Blue Dot

Fridays at 10 a.m.

Blue Dot, named after Carl Sagan's famous speech about our place in the universe, features interviews with guests from all over the regional, national and worldwide scientific communities. Host Dave Schlom leads discussions about the issues science is helping us address with experts who shed light on climate change, space exploration, astronomy, technology and much more. Dave asks us to remember: from deep space, we all live on a pale, blue dot.

It’s time for our seasonal weather show with our friends from the National Weather Service in Sacramento. And joining us to talk about it will be Michelle Mead and Brooke Bingaman from the NWS to tell us about a really important topic – being ready for disasters, natural or otherwise.

This week our guest is Adam Nimoy. His recent film For the Love of Spock recounts his father Leonard’s famous Star Trek character but also provides a revealing look at the man, the actor and most importantly, the father of the director.

This week we look at the universe on the grandest scale with the James Webb Space Telescope, it’s scheduled for launch in 2018. We will talk about it with Bonnie Meinke from the Space Telescope Science Institute. Then we will hear from our social media correspondent, Kacey Gardner. She spoke with NASA’s Courtney O’Connor, she is responsible for the social media presence of the Juno spacecraft on Twitter.

The skies will darken, the birds will quiet and crickets will start the daytime. It all happens next August — it’s the Great American Eclipse, and this week on Blue Dot we have Dr. Tyler Nordgren to tell us all about it.

This week we talk with Kenneth Williford, the deputy project scientist for the Mars 2020 Rover. He's an expert on where biology, geology, and chemistry collide to inform the search for evidence of ancient microbial life in rocks. We also chat with graphic design artist Rachel Ignotofsky about her new book, Women in Science. This illustrated guide profiles 50 women in STEM fields, from ancient times until the present, who have shaped our world.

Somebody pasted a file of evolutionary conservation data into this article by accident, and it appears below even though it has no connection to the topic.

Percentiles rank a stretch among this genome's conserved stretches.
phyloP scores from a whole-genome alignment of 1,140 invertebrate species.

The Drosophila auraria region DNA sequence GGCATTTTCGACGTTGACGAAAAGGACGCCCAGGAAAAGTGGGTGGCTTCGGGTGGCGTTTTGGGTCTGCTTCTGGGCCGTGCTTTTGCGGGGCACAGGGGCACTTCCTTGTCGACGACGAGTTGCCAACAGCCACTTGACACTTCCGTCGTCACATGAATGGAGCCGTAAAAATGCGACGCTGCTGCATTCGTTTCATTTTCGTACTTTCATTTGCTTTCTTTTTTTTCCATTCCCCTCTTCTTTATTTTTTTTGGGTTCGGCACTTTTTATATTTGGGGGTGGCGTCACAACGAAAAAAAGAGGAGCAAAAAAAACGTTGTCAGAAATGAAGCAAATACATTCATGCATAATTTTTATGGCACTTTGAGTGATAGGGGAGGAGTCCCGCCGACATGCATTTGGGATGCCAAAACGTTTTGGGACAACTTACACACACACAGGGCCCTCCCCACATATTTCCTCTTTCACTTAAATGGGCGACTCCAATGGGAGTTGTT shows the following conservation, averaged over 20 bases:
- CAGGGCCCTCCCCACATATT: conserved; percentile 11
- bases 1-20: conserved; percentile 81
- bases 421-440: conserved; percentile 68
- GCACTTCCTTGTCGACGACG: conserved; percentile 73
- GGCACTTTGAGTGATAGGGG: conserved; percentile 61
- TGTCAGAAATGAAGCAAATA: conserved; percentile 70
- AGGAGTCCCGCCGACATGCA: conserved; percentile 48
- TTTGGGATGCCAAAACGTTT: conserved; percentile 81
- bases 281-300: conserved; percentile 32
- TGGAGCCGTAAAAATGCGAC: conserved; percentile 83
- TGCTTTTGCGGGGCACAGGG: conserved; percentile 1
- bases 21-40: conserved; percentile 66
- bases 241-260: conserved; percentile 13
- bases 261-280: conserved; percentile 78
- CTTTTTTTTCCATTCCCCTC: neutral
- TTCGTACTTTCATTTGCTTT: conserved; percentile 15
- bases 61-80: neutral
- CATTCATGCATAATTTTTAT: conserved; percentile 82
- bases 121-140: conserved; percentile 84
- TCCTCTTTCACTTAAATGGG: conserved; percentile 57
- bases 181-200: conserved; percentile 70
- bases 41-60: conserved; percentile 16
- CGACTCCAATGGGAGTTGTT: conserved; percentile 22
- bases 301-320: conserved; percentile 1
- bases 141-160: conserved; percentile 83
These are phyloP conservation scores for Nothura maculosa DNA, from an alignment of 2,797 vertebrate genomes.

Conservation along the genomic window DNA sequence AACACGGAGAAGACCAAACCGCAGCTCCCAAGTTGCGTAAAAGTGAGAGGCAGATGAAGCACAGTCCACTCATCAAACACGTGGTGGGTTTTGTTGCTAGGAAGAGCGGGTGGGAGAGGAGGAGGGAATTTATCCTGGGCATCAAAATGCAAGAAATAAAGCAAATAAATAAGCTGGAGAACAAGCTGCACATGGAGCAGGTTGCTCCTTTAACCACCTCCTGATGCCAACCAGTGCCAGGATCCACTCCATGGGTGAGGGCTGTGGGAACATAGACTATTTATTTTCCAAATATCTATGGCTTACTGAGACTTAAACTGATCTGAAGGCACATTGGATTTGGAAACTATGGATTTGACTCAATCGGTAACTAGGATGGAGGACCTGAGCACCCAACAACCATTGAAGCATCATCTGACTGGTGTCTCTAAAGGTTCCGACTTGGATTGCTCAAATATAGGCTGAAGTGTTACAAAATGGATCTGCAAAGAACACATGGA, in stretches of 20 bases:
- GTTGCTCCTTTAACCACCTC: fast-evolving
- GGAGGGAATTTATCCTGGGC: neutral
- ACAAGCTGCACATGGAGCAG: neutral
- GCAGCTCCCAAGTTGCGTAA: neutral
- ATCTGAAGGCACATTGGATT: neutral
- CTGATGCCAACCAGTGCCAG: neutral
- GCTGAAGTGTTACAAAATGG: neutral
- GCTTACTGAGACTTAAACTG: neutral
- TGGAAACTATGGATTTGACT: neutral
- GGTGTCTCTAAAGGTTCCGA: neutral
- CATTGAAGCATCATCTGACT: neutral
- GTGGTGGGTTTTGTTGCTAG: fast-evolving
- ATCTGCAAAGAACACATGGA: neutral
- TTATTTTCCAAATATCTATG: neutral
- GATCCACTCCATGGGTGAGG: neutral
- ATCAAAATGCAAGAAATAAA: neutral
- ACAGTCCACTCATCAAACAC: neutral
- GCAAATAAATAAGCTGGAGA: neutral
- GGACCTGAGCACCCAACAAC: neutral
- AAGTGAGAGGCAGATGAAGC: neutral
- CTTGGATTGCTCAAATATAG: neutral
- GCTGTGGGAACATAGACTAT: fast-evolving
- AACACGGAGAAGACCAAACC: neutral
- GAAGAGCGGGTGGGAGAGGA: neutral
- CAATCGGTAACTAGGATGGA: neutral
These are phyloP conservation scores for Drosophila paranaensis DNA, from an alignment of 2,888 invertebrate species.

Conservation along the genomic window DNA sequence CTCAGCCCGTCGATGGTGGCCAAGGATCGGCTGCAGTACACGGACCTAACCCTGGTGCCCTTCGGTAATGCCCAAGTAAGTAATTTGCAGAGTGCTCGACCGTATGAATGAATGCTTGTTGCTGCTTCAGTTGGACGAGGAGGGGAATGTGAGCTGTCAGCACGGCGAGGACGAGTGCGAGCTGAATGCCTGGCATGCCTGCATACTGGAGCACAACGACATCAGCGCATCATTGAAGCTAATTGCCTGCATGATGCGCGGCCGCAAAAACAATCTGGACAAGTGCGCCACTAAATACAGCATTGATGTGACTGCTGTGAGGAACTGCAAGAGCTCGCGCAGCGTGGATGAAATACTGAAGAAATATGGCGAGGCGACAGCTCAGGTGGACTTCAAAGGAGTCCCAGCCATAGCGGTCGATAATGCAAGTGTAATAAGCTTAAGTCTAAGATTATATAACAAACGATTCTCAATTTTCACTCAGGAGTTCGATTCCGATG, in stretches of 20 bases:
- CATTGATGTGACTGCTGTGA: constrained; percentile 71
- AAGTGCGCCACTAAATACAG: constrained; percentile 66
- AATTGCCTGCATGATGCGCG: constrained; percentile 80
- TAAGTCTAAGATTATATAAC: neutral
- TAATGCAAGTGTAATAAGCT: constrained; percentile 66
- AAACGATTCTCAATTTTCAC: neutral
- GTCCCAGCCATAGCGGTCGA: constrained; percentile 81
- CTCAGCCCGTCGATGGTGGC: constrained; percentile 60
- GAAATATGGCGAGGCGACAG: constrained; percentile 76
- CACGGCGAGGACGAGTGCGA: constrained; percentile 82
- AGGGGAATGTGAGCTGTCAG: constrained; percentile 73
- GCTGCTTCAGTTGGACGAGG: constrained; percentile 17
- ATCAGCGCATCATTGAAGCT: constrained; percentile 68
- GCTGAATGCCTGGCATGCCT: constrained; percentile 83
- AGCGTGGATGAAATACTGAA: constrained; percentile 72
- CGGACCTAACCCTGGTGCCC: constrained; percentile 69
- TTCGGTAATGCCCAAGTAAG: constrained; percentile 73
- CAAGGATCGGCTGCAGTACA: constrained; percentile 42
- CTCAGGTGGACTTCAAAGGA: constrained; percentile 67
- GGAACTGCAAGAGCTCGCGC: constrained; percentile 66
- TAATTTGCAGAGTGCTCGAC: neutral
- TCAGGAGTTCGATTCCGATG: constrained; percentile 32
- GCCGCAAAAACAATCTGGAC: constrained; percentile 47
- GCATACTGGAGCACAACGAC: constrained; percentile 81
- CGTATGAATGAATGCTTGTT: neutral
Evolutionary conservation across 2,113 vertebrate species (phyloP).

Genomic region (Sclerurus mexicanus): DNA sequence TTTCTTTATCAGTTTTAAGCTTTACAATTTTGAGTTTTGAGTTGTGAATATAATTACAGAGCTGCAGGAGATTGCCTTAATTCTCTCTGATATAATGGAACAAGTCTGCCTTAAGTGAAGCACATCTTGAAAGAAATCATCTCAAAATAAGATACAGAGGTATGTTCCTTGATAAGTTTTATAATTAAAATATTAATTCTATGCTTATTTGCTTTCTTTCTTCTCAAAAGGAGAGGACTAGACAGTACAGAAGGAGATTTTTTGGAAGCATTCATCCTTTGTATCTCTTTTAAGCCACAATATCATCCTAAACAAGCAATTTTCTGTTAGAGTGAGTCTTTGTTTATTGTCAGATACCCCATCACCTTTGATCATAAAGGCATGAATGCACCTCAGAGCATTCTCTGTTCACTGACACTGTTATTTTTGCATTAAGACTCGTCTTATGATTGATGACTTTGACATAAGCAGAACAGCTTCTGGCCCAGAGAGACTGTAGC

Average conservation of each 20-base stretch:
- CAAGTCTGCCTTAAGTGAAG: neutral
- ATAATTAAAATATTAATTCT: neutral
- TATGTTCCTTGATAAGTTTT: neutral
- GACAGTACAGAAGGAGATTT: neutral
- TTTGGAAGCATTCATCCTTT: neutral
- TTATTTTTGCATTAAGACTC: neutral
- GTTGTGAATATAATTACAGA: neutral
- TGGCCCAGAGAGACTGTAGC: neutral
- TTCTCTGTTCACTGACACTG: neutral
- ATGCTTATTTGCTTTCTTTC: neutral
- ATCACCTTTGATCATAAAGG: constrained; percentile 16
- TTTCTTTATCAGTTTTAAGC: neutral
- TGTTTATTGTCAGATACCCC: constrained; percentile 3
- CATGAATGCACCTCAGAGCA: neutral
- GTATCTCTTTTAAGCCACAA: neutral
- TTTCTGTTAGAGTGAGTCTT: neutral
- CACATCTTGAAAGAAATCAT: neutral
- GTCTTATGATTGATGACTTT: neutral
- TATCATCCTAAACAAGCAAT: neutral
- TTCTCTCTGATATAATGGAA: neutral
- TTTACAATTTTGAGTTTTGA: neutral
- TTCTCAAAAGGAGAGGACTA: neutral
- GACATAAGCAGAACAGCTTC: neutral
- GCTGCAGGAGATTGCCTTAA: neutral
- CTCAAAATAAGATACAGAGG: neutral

This week on Blue Dot we talk with award-winning NASA scientist, Fiona Harrison. She is an astrophysicist and chairperson at CalTech as well as Principal Investigator for the Nuclear Spectroscopic Telescope Array — our premier orbiting X-Ray observatory better known as NuStar. We also take a sneak peak at next week's interview with Kenneth Williford - who shares an exciting story of a recent development in his lab at JPL. Finally, we cap it all off with some audio captured over the weekend by Nolan and Dave at last weekend's Dark Sky Festival in Lassen Volcanic National Park.

This week on Blue Dot, Sarah Bohannon interviews Emily Graslie - host of the YouTube science series The Brain Scoop, and Dave interviews Nicholas van der Elst about how gravity is unlocking the secrets of the San Andreas Fault.

This week on Blue Dot we introduce co-host/producer Nolan Ford, and talk about the dark night sky at Lassen Volcanic National Park. Every year in August, around the time of the Perseid Meteor Shower, the park hosts the Lassen Dark Sky Festival. This year’s event takes place Friday, August 12th through Sunday, August 14th. On today's show we speak with some of the festival's star participants, and learn why "half the park is after dark."

Gross Science

On today's Blue Dot (Matt's last one), Bill Patzert, NASA Oceanographer and climatologist gives us the scoop on the state of our warming oceans, and what it's doing to our climate. We're also rolling out two new recurring features.

The first is "Science on the Tube," wherein Dave and his correspondents speak with folks making science videos on the Internet. This week it's Anna Rothschild of the PBS Digital Studios show Gross Science.

You'll also hear the first installment of "Blue Dot Goes to the Cinema." When a movie comes out that piques the interest of science geeks everywhere, Dave will give his critique and rating — out of four Blue Dots.


This week, we look at the ice sheets of Antarctica. Like so much of the world's ice, a lot of it is melting away and shrinking. But there are certain places in Antarctica that the ice is actually increasing. How? Why? Better ask a scientist.  

Or how about three? Son Nghiem, Eric Larour and Ala Khazendar give us the scoop on how scientists gather this crucial data, and what it's telling them about our changing climate.